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The Expansionist
Tuesday, July 17, 2007
 
Microbial Magic in Pakistan. High-tech does not equate with well-educated nor intelligent. Consider this item hilited on AOL News today.
Pakistan is recovering from an episode of widespread panic that gripped the nation late last week thanks to a vicious prank. Cell phone providers reported a high volume of customer-service calls inquiring about a deadly virus transmitted by cell phones. This illness was not some kind of bacteria you pick up from talking on a dirty phone, but a curse said to be responsible for 20 deaths. According to Reuters, the hysteria reached such critical mass that many mosques were warning of the virus and cautioning cell users to "be aware of God's wrath."

Government officials are now said to be bracing for further civil unrest when word of Cooties spreads.
(I suppose "be aware of God's wrath" should have been "beware God's wrath", but that's a quibble.)
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The problem the world has always had is that a great many people can cope with some of the gizmos or technologies that science produces (like fire, in ye olden days, then the pulley, Archimedes screw, vacuum cleaner, videocassette recorder, personal computer, and cellphone in more modern times), but all this intellectual sophistication is but a perilous superstructure built on a base of fearful superstition. There are people who can master the intricacies of molecular biology or nuclear physics but who still check their horoscope every day. Makes you proud to be human, doesn't it? Jeez.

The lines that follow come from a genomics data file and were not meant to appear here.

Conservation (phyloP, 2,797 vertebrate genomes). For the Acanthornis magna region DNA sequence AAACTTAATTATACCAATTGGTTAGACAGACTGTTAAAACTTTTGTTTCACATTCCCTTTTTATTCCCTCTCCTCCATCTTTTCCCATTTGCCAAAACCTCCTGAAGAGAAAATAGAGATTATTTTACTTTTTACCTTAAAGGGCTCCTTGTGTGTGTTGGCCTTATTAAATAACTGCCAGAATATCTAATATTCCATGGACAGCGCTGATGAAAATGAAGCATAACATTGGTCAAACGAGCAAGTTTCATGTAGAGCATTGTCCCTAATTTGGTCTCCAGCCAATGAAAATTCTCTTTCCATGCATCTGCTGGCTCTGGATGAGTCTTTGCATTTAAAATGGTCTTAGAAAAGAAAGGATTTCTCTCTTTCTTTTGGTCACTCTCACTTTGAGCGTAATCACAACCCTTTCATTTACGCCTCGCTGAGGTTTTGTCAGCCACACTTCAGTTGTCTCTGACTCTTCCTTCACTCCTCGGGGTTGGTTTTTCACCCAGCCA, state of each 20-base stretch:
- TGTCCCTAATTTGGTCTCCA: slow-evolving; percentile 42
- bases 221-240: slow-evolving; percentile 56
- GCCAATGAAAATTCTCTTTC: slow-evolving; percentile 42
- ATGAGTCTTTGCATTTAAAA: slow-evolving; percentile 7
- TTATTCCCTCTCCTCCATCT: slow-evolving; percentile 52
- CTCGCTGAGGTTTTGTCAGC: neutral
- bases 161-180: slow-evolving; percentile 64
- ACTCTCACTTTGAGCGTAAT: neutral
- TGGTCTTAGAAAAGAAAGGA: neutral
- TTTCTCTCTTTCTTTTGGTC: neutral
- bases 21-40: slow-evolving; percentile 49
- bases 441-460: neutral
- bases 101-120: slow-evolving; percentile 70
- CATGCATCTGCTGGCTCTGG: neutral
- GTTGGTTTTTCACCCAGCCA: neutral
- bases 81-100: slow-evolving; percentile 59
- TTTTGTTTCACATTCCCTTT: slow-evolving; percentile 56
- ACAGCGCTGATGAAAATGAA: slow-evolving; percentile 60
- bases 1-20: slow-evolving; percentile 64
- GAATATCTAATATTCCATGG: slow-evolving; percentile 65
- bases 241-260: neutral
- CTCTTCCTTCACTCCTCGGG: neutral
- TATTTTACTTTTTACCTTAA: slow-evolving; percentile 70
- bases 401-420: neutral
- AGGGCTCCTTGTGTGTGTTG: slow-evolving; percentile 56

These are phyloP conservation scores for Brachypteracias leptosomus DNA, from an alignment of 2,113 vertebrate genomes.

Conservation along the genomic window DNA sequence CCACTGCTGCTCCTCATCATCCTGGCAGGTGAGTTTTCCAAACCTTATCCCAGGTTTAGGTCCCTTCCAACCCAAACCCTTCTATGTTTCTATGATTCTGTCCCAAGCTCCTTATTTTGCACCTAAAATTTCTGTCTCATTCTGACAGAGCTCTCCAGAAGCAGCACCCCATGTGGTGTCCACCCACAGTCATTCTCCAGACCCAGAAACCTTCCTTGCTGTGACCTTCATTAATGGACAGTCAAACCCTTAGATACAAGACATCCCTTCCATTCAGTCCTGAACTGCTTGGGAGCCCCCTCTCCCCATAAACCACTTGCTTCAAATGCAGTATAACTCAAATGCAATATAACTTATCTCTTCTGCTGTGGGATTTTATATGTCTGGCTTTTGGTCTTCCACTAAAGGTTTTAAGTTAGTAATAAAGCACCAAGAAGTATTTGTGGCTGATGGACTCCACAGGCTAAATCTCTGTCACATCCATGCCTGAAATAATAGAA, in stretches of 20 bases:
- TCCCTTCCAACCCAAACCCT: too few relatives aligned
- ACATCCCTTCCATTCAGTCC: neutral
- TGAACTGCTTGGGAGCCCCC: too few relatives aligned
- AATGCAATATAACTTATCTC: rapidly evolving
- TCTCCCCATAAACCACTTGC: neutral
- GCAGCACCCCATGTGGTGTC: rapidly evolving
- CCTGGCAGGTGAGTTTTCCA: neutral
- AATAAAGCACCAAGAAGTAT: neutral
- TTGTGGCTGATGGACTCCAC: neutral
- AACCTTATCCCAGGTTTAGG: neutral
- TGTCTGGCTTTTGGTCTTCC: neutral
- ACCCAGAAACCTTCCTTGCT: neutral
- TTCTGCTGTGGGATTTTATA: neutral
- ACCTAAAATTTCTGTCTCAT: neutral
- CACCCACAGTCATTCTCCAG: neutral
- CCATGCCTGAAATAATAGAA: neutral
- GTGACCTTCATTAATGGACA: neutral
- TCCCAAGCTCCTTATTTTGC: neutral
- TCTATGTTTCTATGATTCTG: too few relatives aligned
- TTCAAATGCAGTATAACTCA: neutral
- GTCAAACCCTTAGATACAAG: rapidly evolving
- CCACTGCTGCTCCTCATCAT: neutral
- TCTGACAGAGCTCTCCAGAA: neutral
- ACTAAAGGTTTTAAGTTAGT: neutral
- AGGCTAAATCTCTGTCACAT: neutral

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(This is an entry for Tuesday uploaded Wednesday due to time (and energy) constraints.)
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(The current U.S. military death toll in Iraq, according to the website "Iraq Coalition Casualties", is 3,617 — for Israel.)



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